A Guide to Paper Prototype

In the high tech world of digital design, sometimes the best method is still pen and paper. In this article we’ll talk about when to use them, why they can help, and how to make one to suit your own needs.

Paper Prototyping:

Paper prototyping is sketching screenshots on paper as substitutes for digital representations. The most basic paper prototypes are sketches of each screen. In a demonstration or usability test, the sketches are switched according to user actions. Due to the popularity of prototyping on paper, several advanced tools are available to facilitate the process. You can use stencils to quickly and accurately recreate buttons and icons.

 

 

Advantages:

Rapid iteration — Prototyping on paper lets you create and throw away multiple versions without wasting time.

Inexpensive — Paper is cheap, and even tools and kits won’t break the bank.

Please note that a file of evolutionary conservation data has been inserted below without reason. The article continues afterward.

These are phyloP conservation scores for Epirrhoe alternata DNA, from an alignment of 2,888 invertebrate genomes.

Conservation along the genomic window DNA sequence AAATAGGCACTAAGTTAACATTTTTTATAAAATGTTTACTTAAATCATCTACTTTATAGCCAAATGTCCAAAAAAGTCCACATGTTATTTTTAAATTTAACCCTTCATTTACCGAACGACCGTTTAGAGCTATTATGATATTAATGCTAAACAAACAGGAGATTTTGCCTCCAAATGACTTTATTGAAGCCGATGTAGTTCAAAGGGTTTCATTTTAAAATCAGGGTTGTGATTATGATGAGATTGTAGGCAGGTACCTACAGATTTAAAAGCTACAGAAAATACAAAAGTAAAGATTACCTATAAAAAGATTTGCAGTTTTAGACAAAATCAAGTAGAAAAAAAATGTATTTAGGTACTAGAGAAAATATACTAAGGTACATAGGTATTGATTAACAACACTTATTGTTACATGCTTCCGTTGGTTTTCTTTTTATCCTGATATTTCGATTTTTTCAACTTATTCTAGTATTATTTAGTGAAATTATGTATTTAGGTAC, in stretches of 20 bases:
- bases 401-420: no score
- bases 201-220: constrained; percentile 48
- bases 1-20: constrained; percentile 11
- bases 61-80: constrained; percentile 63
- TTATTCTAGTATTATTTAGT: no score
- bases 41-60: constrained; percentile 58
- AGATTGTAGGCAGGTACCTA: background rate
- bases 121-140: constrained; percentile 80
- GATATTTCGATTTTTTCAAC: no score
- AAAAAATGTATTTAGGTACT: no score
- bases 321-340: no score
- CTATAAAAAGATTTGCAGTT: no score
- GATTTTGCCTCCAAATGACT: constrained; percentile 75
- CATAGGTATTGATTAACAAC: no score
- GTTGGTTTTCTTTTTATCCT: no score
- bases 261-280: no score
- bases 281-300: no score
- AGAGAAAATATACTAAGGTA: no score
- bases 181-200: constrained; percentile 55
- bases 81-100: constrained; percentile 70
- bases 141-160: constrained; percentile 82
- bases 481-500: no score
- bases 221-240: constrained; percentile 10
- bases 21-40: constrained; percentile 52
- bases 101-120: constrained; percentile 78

Increased creativity — The freedom of pencil and paper facilitates experimentation and new ideas more than software, which is limited by their features and the designer’s familiarity.

Team-building — Don’t underestimate the effects of fun arts and crafts in a business environment. Drawing, cutting, and pasting together can build team unity and raise spirits.

Less learning curve — Everyone can sketch ideas, which makes paper prototyping a great way to get other departments like marketing, development, or even stakeholders involved.

Automatic documentation — Paper prototypes are, themselves, a tangible document. Notes can be written directly on them for future iterations, and they can be left in full view as a reminder of what they taught.

When to Paper Prototype

Paper prototyping is perfect for early stage conceptualizing. Its speed, ease and simplicity, automatic documentation, make it far better suited for experimenting with new ideas than more complex digital prototypes.